# Statistical koan #4

## 2006-03-26

[StATS]: Statistical koan #4 (March 26, 2006)

A visit from a thief.

Student Leaf asked Master Stem, “I have heard some of my teachers say ‘I accept the null hypothesis’ and others say ‘I fail to reject the alternative hypothesis.’ Why do these words not mean the same thing?

Master Stem scoffed “Bah, these teachers of yours! They do not understand probability, every single one of them.

Student Leaf asked “But what does probability have to do with it? The null hypothesis is true or it is not. Where is the probability?

Master Stem replied “All hypotheses have probability if you consider them carefully. Consider a thief who visits your house. You do not see anything unusual during the visit, but after the thief leaves, you find that your jewelry has been stolen.

Student Stem replies “Then the thief must have taken the jewels.

Are you so sure? The night that the thief visited, was the night that you had a great celebration, and one hundred people came and visited. Only after everyone had left did you notice that the jewels were gone.

Then the thief probably did not take the jewels, Master Stem. It was probably one of the other guests.

But you had the police investigate. They searched the houses of all the other guests and these searches did not yield the jewels.

Then the other guests are innocent. It must have been the thief because only his house could have contained the jewels.

That is reasonable, perhaps, if you believe that there is no other hiding place for the jewels. But I forgot to mention that the police are very busy and they did not search very carefully in any one house.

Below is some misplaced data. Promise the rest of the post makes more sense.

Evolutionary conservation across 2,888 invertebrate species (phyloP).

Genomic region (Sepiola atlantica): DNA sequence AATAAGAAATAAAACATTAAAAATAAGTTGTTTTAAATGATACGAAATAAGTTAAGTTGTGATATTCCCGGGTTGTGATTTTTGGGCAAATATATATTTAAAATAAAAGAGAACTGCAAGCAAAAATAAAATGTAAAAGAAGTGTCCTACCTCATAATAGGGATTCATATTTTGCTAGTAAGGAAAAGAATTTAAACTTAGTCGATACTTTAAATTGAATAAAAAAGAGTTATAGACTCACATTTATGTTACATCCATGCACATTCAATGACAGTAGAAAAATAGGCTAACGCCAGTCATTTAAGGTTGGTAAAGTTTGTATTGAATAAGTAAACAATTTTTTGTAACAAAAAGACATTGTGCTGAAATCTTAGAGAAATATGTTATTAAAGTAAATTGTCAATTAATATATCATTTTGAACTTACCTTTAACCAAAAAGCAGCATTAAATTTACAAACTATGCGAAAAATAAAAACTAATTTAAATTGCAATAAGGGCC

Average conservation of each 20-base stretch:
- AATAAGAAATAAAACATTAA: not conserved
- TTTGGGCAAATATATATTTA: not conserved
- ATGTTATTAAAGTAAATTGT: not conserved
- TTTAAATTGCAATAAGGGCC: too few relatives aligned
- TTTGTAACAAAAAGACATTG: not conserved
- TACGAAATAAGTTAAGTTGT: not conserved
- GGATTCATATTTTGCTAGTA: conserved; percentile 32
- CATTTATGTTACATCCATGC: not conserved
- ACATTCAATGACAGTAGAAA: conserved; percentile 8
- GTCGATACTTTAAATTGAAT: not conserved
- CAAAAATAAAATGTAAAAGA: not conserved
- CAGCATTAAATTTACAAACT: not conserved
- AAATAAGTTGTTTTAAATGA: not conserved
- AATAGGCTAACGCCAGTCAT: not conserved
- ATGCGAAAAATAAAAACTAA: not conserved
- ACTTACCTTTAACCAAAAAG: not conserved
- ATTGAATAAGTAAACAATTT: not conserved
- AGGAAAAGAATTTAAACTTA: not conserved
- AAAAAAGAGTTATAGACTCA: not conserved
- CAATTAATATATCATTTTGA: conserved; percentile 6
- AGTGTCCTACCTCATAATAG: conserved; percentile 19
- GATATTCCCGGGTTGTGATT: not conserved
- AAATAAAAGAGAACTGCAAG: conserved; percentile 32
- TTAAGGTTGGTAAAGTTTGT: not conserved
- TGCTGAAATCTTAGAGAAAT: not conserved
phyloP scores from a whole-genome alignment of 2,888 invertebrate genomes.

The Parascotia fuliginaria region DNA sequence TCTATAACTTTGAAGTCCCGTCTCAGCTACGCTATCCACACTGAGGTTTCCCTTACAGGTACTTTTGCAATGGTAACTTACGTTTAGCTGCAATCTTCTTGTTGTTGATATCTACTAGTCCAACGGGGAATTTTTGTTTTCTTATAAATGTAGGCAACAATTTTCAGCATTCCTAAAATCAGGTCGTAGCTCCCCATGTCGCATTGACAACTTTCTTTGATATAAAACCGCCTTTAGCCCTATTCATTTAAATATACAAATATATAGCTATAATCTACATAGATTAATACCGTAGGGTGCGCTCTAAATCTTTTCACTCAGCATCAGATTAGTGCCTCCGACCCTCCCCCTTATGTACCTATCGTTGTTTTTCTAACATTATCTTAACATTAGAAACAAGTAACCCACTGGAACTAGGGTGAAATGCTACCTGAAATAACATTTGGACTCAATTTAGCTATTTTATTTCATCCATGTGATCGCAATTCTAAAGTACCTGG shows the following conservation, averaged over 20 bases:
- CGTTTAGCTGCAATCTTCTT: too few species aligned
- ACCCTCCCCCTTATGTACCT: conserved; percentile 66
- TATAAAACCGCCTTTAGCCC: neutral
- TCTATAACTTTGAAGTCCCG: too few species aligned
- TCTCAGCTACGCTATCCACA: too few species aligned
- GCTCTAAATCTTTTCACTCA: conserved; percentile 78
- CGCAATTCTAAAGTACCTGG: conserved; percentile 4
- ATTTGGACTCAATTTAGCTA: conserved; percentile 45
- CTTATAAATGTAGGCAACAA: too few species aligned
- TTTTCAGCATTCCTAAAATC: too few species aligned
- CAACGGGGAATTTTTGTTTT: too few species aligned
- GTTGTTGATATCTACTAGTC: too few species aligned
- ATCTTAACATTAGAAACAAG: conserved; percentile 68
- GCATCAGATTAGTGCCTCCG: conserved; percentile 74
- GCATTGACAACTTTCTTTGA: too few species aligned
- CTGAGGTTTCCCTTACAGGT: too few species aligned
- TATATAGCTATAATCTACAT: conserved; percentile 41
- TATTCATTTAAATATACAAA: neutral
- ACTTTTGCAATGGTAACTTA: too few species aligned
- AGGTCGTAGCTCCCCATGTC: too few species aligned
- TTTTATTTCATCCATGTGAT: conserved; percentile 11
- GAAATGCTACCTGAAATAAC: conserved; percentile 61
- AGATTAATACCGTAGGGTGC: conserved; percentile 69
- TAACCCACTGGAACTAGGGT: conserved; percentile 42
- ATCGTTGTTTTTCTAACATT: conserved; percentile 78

Then I am not sure what to believe, Master Stem.

You never believe anything with certainty, Student Leaf. A thief visits your house. You have an initial level of mistrust because I have called this person a thief. Think about what this means. This person has been known to steal from others, so you have a high degree of belief that he may have stolen from you as well. Now I provide you with more information. Each piece of information either increases or decreases your degree of belief. But no matter how much data you accumulate, you will never have certainty, just a degree of belief.

How then, Master Stem, am I able to make any decision, if I never have certainty.

There is balance, Student Leaf. How much do you lose if the thief is allowed to get away with the crime? What is the consequence of the loss of face when your accusations of thievery are proven false?

I do not know if I can assign a value to these things, Master Stem.

Such foolishness. You want to make very important decisions about these jewels, but not once did you think to assess their value. Were they but a trifle? Then be very careful not to risk your reputation over such a small thing. Were the jewels of great beauty and incomparable value? Then do not let any small thing stand in the way of possibly recovering such a great treasure.

This page was written by Steve Simon while working at Children’s Mercy Hospital. Although I do not hold the copyright for this material, I am reproducing it here as a service, as it is no longer available on the Children’s Mercy Hospital website. Need more information? I have a page with general help resources. You can also browse for pages similar to this one at Category: Teaching resources.

resources](../category/TeachingResources.html). for pages similar to this one at [Category: Teaching with general help resources. You can also browse Children’s Mercy Hospital website. Need more information? I have a page reproducing it here as a service, as it is no longer available on the Hospital. Although I do not hold the copyright for this material, I am This page was written by Steve Simon while working at Children’s Mercy